Like all good projects, a donor management software conversion should begin with a thorough analysis of your fundraising departments needs, goals and resources. In fact, an Internal Assessment should be conducted prior to seriously considering conversion, since a rigorously honest assessment may find a software conversion isn’t the best solution for your fundraising department at this time.
Though it’s considered best practice for each individual in your file to have his or her own record with a relationship link to a spouse or children, organizations will sometimes record both a donor and a spouse on the same record. This is called a “compound” record.
In an example of a compound record, Jan Reese would be recorded as the Donor, and Joe Reese as the Spouse. All gifts, addresses, emails and notes would be associated with that one, compound record. Whereas, when using a “household” record structure, Jan Reese and Joe Reese would each have their own record, but share a Household Record through relationship links. In a householded record the gifts, addresses, emails and notes would be attributed to a specific individual, and can be reported on the individual record level, or as a combined household.
Organizations migrating out of Access or a similar, simple system that doesn’t offer the household option might opt to retain their existing compound-record structure when migrating because (a) “splitting” records requires a more complicated, multi-step import process at migration, and (b) splitting records might increase the costs of a subscription if the package pricing is tied to the number of records. However, there are significant advantages to changing the record structure from a “compound” record to the Householded structure.
1. File Screenings: NCOA and Wealth Data screenings are more effective if records have a clear First and Last Name field associated with each address. Don’t worry, Addressee and Salutation names can be managed just as simply in split records as in a single record, as can mailing options to protect against inadvertently sending multiple pieces to a single household.
2. Email: Most software requires users to define a single email to be used in mass email efforts. When using a compound record structure, an organization can send to only one email. Using a Householded structure, each household member has the option of receiving emails or opting out.
3. Gift Credit: Having a clearly defined head of household simplifies tax acknowledgement and gift receipting procedures. While each gift can be attributed to the specific individual (which simplifies tax acknowledgement and gift receipting procedures), donation reports can show the combined giving for a household.
4. Major Donor Management: Cultivation and solicitation activities can be specifically directed at the decision-maker in a household when one spouse is the primary donor, or customized for each spouse when each has different philanthropic interests or relationship with with the organization–such as a board member or volunteer.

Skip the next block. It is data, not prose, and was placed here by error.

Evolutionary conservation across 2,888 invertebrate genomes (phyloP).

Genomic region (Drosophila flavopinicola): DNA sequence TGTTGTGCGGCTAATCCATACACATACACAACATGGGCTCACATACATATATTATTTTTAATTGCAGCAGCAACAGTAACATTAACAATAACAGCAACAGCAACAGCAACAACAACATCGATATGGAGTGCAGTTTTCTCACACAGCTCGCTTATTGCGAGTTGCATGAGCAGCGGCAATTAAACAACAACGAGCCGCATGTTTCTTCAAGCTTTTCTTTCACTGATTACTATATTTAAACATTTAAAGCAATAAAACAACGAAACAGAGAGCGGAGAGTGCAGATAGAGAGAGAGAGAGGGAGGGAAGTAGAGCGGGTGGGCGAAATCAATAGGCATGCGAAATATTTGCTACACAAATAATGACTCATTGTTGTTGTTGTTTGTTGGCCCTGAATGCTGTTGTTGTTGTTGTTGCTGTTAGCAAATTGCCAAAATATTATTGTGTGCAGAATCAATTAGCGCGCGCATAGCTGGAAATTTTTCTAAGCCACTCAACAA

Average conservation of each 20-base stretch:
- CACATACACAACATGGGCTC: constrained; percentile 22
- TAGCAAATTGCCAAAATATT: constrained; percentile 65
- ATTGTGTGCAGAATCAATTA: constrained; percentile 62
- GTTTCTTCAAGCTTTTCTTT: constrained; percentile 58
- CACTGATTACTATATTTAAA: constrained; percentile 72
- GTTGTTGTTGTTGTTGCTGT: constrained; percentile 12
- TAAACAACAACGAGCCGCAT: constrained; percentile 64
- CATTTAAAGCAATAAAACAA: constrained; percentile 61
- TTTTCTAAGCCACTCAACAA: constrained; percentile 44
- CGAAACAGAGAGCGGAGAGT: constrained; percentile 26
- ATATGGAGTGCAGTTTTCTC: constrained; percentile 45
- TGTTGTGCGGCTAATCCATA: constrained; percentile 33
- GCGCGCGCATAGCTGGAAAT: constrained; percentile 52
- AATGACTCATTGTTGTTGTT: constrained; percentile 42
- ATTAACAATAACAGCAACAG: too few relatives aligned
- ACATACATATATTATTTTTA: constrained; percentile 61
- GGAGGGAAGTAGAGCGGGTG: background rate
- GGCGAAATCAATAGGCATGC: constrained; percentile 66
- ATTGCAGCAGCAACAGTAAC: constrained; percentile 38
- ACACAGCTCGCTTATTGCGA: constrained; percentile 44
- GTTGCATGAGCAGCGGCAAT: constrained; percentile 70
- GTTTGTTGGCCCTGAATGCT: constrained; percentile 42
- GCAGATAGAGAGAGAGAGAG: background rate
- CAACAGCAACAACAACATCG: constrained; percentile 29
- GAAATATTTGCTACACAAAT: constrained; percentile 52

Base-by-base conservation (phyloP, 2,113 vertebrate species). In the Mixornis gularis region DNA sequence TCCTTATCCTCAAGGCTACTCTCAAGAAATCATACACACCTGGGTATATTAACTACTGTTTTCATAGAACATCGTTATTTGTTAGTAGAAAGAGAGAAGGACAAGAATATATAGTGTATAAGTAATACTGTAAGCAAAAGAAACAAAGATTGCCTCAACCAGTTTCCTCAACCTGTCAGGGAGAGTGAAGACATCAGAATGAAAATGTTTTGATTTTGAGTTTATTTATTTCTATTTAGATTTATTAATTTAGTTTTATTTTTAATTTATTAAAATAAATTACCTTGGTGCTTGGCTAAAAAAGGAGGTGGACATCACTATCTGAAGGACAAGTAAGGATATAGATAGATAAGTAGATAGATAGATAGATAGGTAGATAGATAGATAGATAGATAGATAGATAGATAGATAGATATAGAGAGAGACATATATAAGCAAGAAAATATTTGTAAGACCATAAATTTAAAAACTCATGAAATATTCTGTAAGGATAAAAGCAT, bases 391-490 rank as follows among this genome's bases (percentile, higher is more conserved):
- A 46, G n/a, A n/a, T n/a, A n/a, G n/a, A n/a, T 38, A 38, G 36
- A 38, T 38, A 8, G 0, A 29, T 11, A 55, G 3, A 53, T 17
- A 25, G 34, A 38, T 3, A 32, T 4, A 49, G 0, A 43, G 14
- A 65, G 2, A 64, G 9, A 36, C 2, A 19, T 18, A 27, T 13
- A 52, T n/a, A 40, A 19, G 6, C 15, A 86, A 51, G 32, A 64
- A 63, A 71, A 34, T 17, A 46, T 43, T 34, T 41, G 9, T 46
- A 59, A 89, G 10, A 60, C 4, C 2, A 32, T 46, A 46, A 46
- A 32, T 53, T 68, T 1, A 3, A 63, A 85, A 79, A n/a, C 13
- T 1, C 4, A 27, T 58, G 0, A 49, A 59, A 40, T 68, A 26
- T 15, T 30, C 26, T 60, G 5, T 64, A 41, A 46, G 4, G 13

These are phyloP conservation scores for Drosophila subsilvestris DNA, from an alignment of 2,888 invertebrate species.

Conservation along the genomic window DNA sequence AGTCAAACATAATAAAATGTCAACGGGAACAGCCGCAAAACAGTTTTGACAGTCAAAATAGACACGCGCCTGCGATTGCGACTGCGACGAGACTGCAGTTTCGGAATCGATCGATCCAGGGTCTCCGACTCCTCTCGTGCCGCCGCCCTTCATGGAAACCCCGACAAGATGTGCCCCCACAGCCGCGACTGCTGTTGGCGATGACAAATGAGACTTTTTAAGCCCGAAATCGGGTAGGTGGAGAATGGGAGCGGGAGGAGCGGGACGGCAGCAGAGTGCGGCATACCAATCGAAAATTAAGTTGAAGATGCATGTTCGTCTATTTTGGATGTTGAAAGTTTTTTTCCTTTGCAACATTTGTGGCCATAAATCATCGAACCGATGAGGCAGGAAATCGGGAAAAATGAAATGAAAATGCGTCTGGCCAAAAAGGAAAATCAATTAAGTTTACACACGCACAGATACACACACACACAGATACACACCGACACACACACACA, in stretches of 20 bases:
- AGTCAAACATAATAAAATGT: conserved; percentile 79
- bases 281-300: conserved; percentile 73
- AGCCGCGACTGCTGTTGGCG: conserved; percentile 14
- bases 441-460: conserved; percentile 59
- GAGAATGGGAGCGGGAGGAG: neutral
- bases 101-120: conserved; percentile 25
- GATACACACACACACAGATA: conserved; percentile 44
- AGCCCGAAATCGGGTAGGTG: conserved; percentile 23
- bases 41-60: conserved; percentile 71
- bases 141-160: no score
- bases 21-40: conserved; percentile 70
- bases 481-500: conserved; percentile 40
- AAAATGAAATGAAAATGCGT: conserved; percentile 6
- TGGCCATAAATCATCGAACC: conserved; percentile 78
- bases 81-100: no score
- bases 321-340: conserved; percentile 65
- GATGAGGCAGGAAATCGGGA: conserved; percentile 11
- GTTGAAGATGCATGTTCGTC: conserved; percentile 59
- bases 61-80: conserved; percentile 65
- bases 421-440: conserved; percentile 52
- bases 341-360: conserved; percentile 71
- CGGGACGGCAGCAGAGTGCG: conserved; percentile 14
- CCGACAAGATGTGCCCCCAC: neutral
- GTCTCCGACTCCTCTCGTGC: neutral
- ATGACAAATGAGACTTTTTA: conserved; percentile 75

5. Changes in Households: Maintaining individual records makes it easier to correctly capture changes in a household’s structure, such as a deceased spouse, divorce, or a child leaving the home.
6. Universality: Only a few of the more robust software products support single-record householding, but virtually all of them support an individual record structure.
Donor Perfect provides users with the optional Spouse Name fields on the primary record, so it can support a single-record household, but the software is ultimately designed for an individual record structure.
Raisers Edge (i) requires two separate records–one as the primary constituent (called head of household) the other as the Spouse, which can be a full constituent with all fields and functionality activated, or remain a simple relationship with limited field functionality and searchability. The spouse relationship is a unique relationship in RE, and there are designated Spouse Address and Contact fields.
eTapestry, requires an individual record householding structure.
GiftWorks provides the illusion of supporting a single-record household structure, but really it doesn’t. Instead, it has a very flexible record naming process that doesn’t require a Last Name field and thus allows users to create compound display names (Jan and Joe Rees) without defining either a First or Last Name. For this software product in particular, it is very important to have a clear data entry protocol for creating new donor household records.
Salesforce very rigidly supports only individual records using household relationships.
If you elect to change householding structure when purchasing a new software product, consider doing so while in your current software. It will be easier to use processes and fields you are familiar with, it will be easier to proof changes, and the process may require significant record-by-record decision making which is better done prior to contracting new services. The main decisions to be made are which spouse will be head of household, and will the Spouse record be a full constituent by default, or remain a simple Relationship record (or Affiliate Donor).
For an overview of the file splitting process view Splitting Records: Parse Display Names in excel, and re-import complete data which steps users through an Excel process for splitting name fields.